Near midnight, the election was still too early to print. As the vote count progressed, both seemed to be close.
In Virginia, Democrat Terry McAuliffe spoke to supporters in the Washington suburbs, promising to “count all those votes.”
Kristin Davison, an aide to Republican Glenn Youngkin, appeared on stage at a separate event and said his campaign would continue to track incoming votes, but was pleased with the way things seemed to be going.
Meanwhile, in New Jersey, Gov. Phil Murphy tried to win re-election against former Republican Rep. Jack Ciattarelli in a race that was also too early to call.
If successful, Murphy would be the first Democrat re-elected as state governor in 44 years.
Tonight’s results, however, can ultimately be interpreted as an early verdict by Biden, who conquered Virginia last year by a comfortable 10-point margin and easily won New Jersey.
The proximity of the governor’s races showed how much his party’s political fortunes have changed in a short time.
The White House has been shaken in recent months by the chaotic withdrawal of US forces from Afghanistan, a sometimes sluggish economic recovery amid the pandemic and a legislative agenda that risks stalling on Capitol Hill.
A loss in Virginia, which has been evolving toward Democrats for more than a decade, would especially reinforce the feeling of alarm in the party heading into next year’s midterm elections, where control of Congress is at stake.
But Biden expressed optimism during the evening, acknowledging that “the free year is always unpredictable.”
“I think we’re going to win in Virginia,” Biden said at a news conference in Scotland, where he attended an international climate summit.
“I do not think – and I have not seen any evidence that – whether I do well or badly, whether I have my agenda approved or not, will have any real impact on winning or losing.”
Elsewhere, Democrat Eric Adams won New York’s mayoral election, and a ballot question promoted by the best national progressives was defeated in Minneapolis.
It had sought to reshuffle police work in the city, where the assassination of George Floyd last year sparked widespread racial justice demonstrations across the nation.
But no other race received the same attention as the Virginia governor’s campaign.
This is in part because such contests in many states have sometimes shown voter frustration over a party just in power, heralding a significant turnout in Congress the following year.
In 2009, during President Barack Obama’s first year in office, Republican Bob McDonnell’s victory in Virginia marked a disastrous midway cycle for Democrats, who lost more than 60 seats in the House of Representatives the following year.
At the top of the Virginia Republican ticket stood a white man in Mr Youngkin, a black woman, Winsome Sears, who ran for lieutenant governor, vying to be the first colored woman to hold the post, and a Latin American man running for justice. , Jason Miyares.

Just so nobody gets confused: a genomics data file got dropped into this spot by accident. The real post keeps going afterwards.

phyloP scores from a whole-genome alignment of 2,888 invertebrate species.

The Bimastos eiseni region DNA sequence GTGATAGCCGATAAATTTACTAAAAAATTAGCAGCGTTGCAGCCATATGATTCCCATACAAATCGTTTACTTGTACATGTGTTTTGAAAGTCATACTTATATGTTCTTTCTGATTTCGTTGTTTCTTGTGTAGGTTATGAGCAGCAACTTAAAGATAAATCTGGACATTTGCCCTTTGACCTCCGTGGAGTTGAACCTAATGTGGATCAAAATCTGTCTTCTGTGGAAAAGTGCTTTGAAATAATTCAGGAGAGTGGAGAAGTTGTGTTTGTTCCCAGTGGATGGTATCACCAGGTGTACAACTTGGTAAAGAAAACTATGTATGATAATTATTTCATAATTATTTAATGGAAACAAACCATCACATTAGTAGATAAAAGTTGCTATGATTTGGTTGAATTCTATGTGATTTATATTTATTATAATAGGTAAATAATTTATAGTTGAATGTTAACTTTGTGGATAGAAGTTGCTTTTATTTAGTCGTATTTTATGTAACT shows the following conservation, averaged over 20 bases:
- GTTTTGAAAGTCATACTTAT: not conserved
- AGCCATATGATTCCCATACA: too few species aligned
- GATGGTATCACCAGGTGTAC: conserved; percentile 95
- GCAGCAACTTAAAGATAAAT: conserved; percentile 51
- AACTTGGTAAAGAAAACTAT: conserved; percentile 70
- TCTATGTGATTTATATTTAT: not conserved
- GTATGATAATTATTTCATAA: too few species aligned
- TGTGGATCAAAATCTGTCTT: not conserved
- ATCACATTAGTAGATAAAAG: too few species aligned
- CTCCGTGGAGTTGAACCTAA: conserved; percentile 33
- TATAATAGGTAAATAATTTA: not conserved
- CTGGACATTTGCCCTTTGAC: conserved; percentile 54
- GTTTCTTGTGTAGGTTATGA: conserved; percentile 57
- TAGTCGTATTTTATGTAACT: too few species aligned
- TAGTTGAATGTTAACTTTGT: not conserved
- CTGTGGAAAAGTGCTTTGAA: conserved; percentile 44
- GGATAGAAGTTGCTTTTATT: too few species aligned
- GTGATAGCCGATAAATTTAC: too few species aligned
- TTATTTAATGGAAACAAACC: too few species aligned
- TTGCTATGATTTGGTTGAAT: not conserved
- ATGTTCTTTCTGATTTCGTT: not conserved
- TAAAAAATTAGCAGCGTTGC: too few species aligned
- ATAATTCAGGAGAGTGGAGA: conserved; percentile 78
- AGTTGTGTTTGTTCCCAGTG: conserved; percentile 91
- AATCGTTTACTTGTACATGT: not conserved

AP VoteCast, a nationwide poll, found that about half of Virginia’s residents had positive opinions about Mr. Youngkin, compared to 55 percent who said they had unfavorable opinions about Trump, suggesting that the Republican the gubernatorial candidate had successfully distanced himself from the former president.
Youngkin was supported by Trump, but did not appear in person with him, although the party is still dominated by the former president.
McAuliffe, on the other hand, campaigned with his party’s best national stars, including Biden, whose last visit to Virginia came a week before election day.
VoteCast found Biden underwater, with 48 percent of Virginia voters approving his job performance compared to 52 percent who did not approve – especially sharp in a state he had won so conveniently.
VoteCast also found that Mr Youngkin made small gains in the suburbs, remaining competitive with Mr McAuliffe, after about six out of 10 voters in the same areas supported Biden over Trump last year.
In Norfolk, along the state’s Atlantic coast, 29-year-old Cassandra Ogren said she voted for Mr McAuliffe, in part because of his support for abortion rights and her concern over the restrictions recently passed in Texas, where a new law for mostly prohibits the procedure.
But she was also motivated by Mr Youngkin’s ties to Trump.
“Anyone who is approved by President Trump is not someone I want to represent,” Ms. Ogren said.
VoteCast found that Virginia voters saw the economy as the race’s biggest problem, followed by the coronavirus pandemic and schools.
The importance many voters attached to schools seemed like good news to Mr. Youngkin.
His promise to ensure that parents have greater influence over what their children are taught was a key element of his campaign, which was possibly a warning of similar arguments GOP candidates will use across the country next year.
Youngkin has rejected “critical race theory,” an academic framework centered on the idea that racism is systemic in the nation’s institutions and that it works to maintain the dominance of white people.
In recent months, it has become a major political buzzword for any school education about race and American history.
The question gained more weight after Mr McAuliffe said during a debate that “I do not think parents should tell schools what to teach.”
Bennett White, 24, a Youngkin voter in Norfolk, said he did not want “our next generation of leaders to look at their peers in the lens of the race.”
“I just want to make sure my mom is safe in the classroom,” said White, whose mother is a teacher, “and that her ideals and the ideals of everyone are protected and that we do not become brainwashing academies.”